A federal court in Utah ruled the other day that it had no personal jurisdiction over a corporate parent, even though the plaintiffs alleged that the defendant subsidiary was the “alter ego” of its owner. We read the order with great interest for a couple of reasons. First, one of our first assignments out of law school was to respond to discovery and write motions for an insurance company’s parent—a holding company that held considerable assets, but did not underwrite insurance policies. We have learned over the years that some companies don’t care so much about corporate parents being sued, and others care a great deal. Our insurance company client was in the “cared a great deal” bucket, leaving us to parse endlessly how the “company” differed from the “group,” how the company did all the business and had all the employees, and how they all scrupulously observed every corporate formality. It usually worked, because it was all true. The holding company was a holding company, and the insurance company had the wherewithal to answer for his own debts. Ever since this experience, we have held a persistent (perverse?) interest in alter ego, agency, and other ploys to “pierce the corporate veil.”
The second reason the recent District of Utah case caught our interest is because one of the underappreciated aspects of the Supreme Court’s reset of general personal jurisdiction in Bauman is how the Court discarded so-called “agency jurisdiction.” That was where a court could impute a subsidiary’s forum contacts to the corporate parent by applying a relaxed “agency” standard. That form of jurisdiction does not exist anymore. See Daimler AG v. Bauman, 571 U.S. 117, 134-36 (2014). The Supreme Court closed the loop when it recalibrated specific personal jurisdiction in BMS and held that specific jurisdiction cannot be based on another defendant’s forum contacts. See Bristol-Myers Squibb Co. v. Superior Court, 137 S. Ct. 1773, 1783-84 (2017).
So where did that leave the plaintiff in the recent Utah case who was trying to sue a medical device company and its corporate parent? Because there was no general jurisdiction over the non-resident parent, the plaintiff had to prove specific jurisdiction through the rigorous and difficult-to-prove “alter ego” standard. The case is Jorgensen v. Wright Medical Group, Inc., No. 2:18-cv-366, 2018 WL 6250606 (D. Utah. Nov. 29, 2018), and the plaintiff sued the medical device manufacturer (the “company”) and its holding company (the “parent”) alleging injuries resulting from treatment with the device.
The district court rejected jurisdiction over the parent, and there are three interesting points.
First, the district court considered evidence, even though it was ruling on a motion to dismiss. In an attempt to establish sufficient forum contacts, the plaintiffs alleged that both the company and the parent “sold, distributed, and marketed” the device within Utah. Id. at *2. But the parent submitted uncontroverted affidavits explaining that it did no business in Utah and had no place or business or property there. Id. The plaintiff submitted press releases and SEC filings where the parent spoke of its medical device business generally, but the district court found that consolidated statements are a “common business practice” that did not undermine the specific facts in the sworn affidavits. Id. at *3. The lesson is that unproven allegations will not carry the jurisdictional day. Even on a motion to dismiss, courts can and should consider evidence.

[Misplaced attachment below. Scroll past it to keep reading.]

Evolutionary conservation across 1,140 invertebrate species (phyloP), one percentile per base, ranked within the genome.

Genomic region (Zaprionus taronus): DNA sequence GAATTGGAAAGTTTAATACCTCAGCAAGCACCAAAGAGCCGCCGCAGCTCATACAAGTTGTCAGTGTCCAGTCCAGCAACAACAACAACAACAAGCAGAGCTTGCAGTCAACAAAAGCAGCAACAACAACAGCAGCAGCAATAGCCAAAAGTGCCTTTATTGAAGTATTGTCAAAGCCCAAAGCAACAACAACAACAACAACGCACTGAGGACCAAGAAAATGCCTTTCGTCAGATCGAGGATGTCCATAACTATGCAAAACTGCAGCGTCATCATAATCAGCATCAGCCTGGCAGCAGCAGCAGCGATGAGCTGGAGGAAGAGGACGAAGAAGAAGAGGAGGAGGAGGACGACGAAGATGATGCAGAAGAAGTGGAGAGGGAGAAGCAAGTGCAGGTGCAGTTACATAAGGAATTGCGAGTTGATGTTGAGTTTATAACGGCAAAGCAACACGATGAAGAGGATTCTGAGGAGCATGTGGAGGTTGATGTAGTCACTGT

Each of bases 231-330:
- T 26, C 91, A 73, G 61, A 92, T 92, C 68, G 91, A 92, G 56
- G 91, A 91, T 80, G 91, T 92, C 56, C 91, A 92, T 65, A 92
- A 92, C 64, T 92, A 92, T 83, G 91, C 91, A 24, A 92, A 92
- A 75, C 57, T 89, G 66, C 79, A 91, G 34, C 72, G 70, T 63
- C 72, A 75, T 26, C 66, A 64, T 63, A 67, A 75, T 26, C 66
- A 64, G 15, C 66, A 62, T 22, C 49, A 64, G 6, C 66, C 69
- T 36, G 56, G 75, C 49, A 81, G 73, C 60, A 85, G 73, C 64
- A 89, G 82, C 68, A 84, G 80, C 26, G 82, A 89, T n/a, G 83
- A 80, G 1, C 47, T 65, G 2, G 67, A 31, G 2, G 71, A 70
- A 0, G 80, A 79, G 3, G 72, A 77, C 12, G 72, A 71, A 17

Second, the alter ego standard is difficult to meet. In attempting to attribute the company’s forum contacts to the parent, the plaintiff relied on the same press releases and SEC filings as before, but they were not sufficient. Rather, “(1) there must be such unity of interest and ownership that the separate personalities of the corporation and the individual [shareholder] no longer exist . . . and (2) the observance of the corporate form would sanction a fraud, promote injustice, or an inequitably result would follow.” Id at *4. This standard is based on Utah law, but it is similar to standards we have seen in other states. Here, the parent’s affidavits again held sway: They attested that the parent “maintains separate accounting and banking records from the accounting and banking records of [the company].” Id. The plaintiff neither rebutted this evidence, nor alleged that any fraud or injustice would result from observance of the corporate form. Id.
Third, in what might be the most useful part of the order, the district court denied “jurisdictional discovery.” Id. at 5. The following standard applied: “‘The district court does not abuse its discretion by denying jurisdictional discovery where there is a very low probability that the lack of discovery’ would affect the outcome of the case.” Id. The plaintiff had to suggest specific discovery that would lead to a different result, and he came up with just one set of documents that purportedly would show the parent’s “direct involvement” in the medical device at issue. But another plaintiff had offered those same documents to establish liability against the parent in another case, and the parent was dismissed, making is “highly unlikely” that the documents would make a difference here. Id.
All is not lost for this plaintiff. He still has jurisdiction over the medical device company, although we know nothing from this order about the arguable merits of his claims. He will not, however, be allowed to reach into the parent company’s pockets.